Ok, so this post actually dates back to a meal we had a while ago, so it is not completely in season. I do however found it very interesting in winepairing, so just keep it in mind until next winter, okay?
For a long time, wines with a bit of sweetness were the bane of the wine world. Mosel wines with Prädikat or not, Vouvray demi-sec, a whole range of Alsacien wines; all of them have fallen or are still falling in disarray. Sure, the producers are at times to blame as well, like the whole Blue Nun fiasco still impacting the image people have of German wines, or the complete lack of residual sugar indication on the label in the Alsace in the past. Nonetheless, there still seems to be an at times stupefying aversion when people find something sweet, yet not overly sugary in their glass. They can wax lyrical about the wine’s aromas and presence on the palate, all to ruin it with a nasty ‘it is a bit sweet, isn’t it’ which more often than not is the end of their judgement. It is like they don’t know what to do with them. ‘Do I drink it on its own, do I pair it with food and oh God, what the hell am I going to eat with this?’
The average wine literature on food and wine pairing has not played the best of roles, as it goes for correct but safe choices: If you taste the sugar, go for a desert, if it is red, go for anything with chocolate and if it is Riesling, stick to spicy and Asian to match with. There is however so much more. I have said it before and will continue to drive home the message: Once you start considering sweetness as a component of the wine’s entire structure instead of just a precursor to a specific set of aromas or the addition of sugar, your food-pairing universe will expand exponentially. To put this to the test, a standoff between two wines: Frisson d’Ombelles 2013 by Domaine de la Marfée vs. Xavier Weisskopf’s Les Borderies 2014 démi-sec.
First up though, the food! Seared salmon has a reputation as being one of the few fishes that can be matched with red wines, pinot noir specifically. I, however, totally disagree. The rather intense flavor will completely overwhelm whatever nuance the wine possesses, and more often than not I end up enjoying neither the dish or the wine. In white, I would look for something with structure, not too opulent but still with a certain density to it.
The risotto is prepared the classic way, with parsley root, Jerusalem artichokes and salsify (‘a poor man’s asparagus’) added. These are almost archetypical winter vegetables with distinctive earthy notes, and in the case of the Jerusalem artichokes, quite a fragrance as well. The wine to match would need to be grounded, not too much on the fruit, yet sufficiently intense on the nose to not being crushed. All in all, I would definitely go for something medium in body, not too much overt acidity, and reasonably aromatic on the nose.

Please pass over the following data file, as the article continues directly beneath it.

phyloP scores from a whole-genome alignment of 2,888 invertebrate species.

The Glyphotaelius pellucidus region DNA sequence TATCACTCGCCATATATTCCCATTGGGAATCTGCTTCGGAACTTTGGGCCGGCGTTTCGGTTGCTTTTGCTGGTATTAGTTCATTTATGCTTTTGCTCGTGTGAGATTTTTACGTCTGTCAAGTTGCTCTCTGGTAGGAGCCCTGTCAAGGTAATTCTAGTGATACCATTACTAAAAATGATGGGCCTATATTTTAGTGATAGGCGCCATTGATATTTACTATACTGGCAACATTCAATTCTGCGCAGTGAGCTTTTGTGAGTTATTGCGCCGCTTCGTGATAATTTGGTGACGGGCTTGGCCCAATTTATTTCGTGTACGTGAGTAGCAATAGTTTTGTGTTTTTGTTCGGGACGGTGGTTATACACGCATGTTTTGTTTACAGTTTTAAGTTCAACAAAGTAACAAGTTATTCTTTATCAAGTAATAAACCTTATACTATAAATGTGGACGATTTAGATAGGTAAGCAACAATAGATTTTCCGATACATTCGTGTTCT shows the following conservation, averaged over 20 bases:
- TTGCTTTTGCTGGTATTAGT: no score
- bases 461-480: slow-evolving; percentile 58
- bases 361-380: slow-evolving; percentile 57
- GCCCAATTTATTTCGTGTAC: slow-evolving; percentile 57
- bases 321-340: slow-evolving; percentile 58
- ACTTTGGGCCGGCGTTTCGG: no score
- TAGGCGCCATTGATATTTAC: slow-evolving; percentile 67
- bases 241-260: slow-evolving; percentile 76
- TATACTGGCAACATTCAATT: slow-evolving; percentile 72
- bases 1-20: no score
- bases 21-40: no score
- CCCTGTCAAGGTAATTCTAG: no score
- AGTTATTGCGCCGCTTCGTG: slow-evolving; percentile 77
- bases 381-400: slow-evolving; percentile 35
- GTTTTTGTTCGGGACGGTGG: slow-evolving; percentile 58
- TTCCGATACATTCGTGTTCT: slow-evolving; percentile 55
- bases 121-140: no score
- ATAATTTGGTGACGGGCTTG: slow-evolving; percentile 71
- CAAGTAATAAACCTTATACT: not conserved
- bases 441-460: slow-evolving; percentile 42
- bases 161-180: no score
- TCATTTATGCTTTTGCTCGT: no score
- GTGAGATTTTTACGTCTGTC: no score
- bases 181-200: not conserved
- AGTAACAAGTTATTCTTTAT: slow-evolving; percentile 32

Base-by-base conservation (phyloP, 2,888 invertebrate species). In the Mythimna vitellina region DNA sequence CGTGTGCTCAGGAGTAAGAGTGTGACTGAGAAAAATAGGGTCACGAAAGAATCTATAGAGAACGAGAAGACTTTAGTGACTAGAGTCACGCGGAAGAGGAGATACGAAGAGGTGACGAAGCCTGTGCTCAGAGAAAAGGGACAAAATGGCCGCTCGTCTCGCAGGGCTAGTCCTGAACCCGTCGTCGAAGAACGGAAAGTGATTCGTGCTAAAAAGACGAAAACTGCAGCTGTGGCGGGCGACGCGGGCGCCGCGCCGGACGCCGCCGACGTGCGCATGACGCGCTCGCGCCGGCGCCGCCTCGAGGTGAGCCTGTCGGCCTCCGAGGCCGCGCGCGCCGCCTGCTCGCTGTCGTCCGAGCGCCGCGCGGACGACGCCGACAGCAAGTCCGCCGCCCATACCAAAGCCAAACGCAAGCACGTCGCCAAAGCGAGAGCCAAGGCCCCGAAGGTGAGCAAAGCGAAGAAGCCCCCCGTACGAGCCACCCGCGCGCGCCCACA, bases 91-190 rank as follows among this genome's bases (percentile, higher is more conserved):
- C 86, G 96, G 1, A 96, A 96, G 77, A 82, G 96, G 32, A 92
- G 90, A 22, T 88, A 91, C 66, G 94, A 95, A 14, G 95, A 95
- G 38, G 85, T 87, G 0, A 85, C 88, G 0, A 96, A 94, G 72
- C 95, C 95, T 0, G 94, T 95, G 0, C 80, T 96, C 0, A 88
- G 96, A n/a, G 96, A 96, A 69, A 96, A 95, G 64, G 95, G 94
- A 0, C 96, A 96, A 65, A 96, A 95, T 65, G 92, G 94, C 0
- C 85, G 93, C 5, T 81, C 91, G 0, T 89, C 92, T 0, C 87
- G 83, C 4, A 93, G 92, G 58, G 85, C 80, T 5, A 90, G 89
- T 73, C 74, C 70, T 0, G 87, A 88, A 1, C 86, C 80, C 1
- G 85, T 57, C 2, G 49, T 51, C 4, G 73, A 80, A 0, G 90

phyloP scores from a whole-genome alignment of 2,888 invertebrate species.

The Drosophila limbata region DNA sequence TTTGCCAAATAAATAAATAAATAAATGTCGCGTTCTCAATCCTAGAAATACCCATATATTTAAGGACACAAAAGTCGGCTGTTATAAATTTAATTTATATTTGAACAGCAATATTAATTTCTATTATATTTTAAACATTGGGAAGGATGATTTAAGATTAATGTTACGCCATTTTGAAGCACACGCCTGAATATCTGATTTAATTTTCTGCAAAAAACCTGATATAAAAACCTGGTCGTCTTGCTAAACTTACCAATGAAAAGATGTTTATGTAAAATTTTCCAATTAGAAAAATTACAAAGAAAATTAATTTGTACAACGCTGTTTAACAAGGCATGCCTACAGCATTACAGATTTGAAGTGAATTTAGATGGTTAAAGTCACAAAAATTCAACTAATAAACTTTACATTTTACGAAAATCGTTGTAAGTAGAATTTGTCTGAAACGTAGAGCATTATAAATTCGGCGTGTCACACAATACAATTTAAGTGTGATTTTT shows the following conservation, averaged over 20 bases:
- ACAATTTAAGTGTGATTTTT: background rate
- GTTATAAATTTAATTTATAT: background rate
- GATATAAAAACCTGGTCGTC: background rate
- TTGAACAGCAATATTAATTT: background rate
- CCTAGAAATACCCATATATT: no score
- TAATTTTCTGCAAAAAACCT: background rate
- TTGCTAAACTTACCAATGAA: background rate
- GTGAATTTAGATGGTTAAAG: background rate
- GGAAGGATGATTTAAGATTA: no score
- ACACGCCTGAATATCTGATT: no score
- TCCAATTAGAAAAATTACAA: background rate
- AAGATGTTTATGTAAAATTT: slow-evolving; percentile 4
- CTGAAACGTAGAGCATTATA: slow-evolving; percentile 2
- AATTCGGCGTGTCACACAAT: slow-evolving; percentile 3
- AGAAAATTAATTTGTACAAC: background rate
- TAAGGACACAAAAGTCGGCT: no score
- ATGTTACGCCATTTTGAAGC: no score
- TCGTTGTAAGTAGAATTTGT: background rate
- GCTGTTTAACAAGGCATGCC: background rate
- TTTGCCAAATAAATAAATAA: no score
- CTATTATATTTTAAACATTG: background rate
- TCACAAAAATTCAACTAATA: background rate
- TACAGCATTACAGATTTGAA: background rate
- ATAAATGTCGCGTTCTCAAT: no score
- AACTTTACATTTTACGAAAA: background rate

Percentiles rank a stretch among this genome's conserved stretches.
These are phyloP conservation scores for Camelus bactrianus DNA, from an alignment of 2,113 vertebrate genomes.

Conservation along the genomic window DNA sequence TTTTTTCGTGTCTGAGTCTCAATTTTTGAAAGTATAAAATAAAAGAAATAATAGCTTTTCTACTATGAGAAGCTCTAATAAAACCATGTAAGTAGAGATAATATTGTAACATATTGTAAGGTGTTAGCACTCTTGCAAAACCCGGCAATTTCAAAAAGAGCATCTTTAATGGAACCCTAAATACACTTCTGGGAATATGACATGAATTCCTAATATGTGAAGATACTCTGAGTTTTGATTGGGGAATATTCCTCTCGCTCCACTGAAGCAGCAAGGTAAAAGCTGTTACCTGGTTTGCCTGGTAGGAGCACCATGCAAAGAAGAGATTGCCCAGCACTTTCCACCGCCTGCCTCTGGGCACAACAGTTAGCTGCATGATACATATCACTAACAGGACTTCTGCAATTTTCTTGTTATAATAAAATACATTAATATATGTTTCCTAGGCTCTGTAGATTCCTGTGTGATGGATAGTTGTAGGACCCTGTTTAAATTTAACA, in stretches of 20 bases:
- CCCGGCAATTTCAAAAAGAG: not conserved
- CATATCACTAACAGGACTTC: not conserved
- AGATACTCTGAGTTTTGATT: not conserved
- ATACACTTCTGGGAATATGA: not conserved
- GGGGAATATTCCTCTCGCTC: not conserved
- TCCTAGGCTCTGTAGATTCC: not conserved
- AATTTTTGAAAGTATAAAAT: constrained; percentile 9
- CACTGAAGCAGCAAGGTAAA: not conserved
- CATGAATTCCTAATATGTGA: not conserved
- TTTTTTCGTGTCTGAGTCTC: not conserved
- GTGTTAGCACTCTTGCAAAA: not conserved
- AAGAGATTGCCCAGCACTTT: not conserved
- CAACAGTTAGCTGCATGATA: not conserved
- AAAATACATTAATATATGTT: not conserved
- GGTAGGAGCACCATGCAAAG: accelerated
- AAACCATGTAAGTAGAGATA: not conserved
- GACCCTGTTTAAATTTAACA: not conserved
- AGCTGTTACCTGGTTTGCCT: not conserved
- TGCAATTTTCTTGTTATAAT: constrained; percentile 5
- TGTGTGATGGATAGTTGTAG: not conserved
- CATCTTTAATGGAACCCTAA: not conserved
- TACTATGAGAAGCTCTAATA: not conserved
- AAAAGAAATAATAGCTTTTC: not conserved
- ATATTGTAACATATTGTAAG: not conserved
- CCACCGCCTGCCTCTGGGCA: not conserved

Our first contestant is Domaine de la Marfée’s Frisson d’Ombelles 2013. This estate, located near Montpellier so mainly working in the Languedoc, has been doing great things. I bought a couple of their wines to try once, kind of forgot about them for a few years and only started to drink them recently. They were wonderful, really underplaying their humble VDP origins. and I can wholeheartedly recommend them in both red and white. This cuvée is a 70% rousanne & 30% chardonnay blend, aged in oak for about a year. The rousanne is really dominant in the nose with hints of apricot, yellow peaches and a creaminess that I associate with the wood. Rousanne is a variety that often focuses more on the gras than on liveliness, so the addition of chardonnay is quite nice here as the body has weight, yet does not pull you down.
Contestant number two is Rocher des Violettes’ Montlouis les Borderies 2014. I met Xavier’s girlfriend two years ago at the Salon des Vins de Loire and was struck in awe by the white wines I tasted. Gentle, nuanced and a succulent quality that is a natural motivator to empty a bottle. Les Borderies is an exemplary wine of what Montlouis is capable of, gentle on the nose, quite mineral actually, but much richer on the palate. No one tasting this blind would call this sweet, yet it is at 10g/l of residual sugar, which really lends it an almost velvety quality. At less than 15 euros, this is an absolute steal.
Now, both wines are worthy contestants, a bit to my surprise to be honest. There is a nice, grounded quality to Frisson d’Ombelles that matches perhaps just a bit better with the risotto, especially aromawise, yet les Borderies’ palate manages to put up a better fight to both the quite intensely flavoured salmon as well as the creamy texture of the risotto. All in all, there is no wrong match here, but looking at what was left in the bottles afterwards, les Borderies was clearly enjoyed more, so that has to count for something!